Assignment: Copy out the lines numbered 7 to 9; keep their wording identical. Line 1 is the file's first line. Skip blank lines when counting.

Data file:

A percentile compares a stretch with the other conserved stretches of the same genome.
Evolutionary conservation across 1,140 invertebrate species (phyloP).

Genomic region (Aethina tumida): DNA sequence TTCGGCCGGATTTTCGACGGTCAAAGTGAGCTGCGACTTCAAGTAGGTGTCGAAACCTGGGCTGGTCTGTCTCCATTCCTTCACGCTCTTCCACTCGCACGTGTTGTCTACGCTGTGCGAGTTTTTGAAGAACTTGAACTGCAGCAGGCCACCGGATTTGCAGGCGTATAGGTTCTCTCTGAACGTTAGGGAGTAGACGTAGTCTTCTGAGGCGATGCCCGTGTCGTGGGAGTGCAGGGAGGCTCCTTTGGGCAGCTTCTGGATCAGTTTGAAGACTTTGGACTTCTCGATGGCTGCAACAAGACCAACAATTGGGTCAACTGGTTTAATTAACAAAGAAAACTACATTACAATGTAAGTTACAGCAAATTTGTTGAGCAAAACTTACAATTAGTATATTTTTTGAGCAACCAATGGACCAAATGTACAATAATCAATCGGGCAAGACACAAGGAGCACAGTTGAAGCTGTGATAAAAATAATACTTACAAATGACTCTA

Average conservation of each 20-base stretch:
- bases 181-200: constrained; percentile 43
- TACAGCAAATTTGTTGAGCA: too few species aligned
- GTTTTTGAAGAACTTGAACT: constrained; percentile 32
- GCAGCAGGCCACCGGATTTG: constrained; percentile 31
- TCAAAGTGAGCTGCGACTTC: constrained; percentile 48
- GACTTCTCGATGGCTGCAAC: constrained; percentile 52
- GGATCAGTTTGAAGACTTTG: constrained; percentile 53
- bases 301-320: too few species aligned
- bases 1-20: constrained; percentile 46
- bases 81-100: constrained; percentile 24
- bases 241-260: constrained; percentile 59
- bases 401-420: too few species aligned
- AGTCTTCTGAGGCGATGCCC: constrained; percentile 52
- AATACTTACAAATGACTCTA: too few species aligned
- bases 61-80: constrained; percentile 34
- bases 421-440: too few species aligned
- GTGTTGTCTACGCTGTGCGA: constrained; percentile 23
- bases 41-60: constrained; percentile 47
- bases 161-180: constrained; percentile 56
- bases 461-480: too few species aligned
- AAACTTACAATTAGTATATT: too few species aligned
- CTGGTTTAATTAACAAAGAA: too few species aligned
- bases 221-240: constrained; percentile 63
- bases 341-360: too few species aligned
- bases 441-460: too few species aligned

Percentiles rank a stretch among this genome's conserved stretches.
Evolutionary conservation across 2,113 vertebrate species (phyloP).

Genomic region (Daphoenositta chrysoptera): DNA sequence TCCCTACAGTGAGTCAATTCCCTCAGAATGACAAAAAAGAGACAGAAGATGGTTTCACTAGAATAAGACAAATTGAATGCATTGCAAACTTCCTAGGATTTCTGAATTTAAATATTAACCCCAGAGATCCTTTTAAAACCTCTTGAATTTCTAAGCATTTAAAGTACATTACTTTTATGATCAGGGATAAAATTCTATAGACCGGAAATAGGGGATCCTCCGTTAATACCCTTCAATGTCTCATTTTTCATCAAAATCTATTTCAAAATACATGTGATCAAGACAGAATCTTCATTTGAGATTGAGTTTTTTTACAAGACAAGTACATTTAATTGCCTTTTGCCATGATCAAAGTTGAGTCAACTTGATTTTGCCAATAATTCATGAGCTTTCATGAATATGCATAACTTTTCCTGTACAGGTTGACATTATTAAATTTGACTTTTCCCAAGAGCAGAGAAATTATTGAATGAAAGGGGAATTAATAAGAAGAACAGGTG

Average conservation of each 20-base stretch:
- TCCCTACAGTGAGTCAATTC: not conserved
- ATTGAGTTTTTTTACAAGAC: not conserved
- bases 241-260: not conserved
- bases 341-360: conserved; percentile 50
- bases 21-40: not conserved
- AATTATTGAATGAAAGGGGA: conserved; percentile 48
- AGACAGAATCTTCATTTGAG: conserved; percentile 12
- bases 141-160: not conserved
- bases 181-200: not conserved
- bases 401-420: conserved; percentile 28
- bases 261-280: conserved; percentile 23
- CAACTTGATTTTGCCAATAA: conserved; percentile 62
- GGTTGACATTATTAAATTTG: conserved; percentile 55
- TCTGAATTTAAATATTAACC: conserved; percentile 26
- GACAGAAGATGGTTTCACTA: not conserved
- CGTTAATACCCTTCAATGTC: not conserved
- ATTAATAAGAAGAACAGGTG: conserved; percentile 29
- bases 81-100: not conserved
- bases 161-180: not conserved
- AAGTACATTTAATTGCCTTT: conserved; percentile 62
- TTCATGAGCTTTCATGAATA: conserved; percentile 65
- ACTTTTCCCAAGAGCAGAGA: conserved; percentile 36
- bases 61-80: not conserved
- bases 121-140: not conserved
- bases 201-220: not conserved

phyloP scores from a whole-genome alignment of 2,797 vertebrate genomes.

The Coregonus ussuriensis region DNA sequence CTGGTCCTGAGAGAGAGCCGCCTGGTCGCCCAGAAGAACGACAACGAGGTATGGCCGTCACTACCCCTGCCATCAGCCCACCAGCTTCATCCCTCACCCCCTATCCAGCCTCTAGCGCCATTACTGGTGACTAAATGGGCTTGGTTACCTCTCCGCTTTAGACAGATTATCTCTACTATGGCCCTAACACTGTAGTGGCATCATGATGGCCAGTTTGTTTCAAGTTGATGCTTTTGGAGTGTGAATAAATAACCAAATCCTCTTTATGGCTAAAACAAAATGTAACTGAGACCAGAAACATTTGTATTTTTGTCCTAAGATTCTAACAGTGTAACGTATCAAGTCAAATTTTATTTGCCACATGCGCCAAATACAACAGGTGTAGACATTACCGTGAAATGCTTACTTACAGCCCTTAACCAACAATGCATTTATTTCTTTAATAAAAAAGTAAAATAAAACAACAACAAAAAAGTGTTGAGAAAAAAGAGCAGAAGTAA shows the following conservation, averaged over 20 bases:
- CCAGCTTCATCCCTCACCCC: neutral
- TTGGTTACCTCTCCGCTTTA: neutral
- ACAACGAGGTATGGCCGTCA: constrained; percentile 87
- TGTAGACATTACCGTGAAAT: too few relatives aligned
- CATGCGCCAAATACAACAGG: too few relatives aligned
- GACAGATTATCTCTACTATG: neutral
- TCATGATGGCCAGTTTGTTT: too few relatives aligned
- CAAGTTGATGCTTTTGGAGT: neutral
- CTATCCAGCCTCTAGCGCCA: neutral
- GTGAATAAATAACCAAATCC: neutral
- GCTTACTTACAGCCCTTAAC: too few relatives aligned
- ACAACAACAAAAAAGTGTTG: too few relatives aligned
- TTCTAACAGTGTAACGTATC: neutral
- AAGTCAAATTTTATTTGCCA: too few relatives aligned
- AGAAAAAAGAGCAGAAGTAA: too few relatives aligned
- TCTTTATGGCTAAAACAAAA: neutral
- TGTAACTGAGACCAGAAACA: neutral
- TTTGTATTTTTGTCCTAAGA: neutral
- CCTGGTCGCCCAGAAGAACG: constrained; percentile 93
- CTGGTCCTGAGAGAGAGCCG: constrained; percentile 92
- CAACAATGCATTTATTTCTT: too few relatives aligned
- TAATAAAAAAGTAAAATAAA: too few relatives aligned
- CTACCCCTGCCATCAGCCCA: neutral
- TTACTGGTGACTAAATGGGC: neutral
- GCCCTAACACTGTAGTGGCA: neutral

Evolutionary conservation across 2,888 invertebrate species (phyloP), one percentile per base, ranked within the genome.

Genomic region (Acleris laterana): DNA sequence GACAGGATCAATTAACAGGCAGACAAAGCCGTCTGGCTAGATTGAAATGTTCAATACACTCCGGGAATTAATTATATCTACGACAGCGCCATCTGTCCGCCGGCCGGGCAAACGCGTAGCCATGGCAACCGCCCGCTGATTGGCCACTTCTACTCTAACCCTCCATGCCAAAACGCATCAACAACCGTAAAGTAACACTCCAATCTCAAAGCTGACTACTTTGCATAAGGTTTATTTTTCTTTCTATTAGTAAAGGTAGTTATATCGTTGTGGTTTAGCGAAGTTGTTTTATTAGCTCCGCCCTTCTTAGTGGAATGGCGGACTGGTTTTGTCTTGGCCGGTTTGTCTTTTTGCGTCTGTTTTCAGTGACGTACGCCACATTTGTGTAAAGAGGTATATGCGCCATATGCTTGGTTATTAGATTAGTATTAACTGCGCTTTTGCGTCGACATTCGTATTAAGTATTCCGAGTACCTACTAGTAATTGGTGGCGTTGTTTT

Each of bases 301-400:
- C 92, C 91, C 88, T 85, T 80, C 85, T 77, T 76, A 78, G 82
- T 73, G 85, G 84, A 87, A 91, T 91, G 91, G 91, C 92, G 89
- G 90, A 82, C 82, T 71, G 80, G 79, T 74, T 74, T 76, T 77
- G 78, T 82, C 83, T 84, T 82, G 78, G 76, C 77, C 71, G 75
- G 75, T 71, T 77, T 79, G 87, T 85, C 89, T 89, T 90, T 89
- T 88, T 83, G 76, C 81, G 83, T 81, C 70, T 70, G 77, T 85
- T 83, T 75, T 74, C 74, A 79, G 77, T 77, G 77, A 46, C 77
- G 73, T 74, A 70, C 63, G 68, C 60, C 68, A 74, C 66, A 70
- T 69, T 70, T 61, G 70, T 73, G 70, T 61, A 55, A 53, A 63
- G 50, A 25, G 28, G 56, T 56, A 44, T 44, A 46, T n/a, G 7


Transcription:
- GTTTTTGAAGAACTTGAACT: constrained; percentile 32
- GCAGCAGGCCACCGGATTTG: constrained; percentile 31
- TCAAAGTGAGCTGCGACTTC: constrained; percentile 48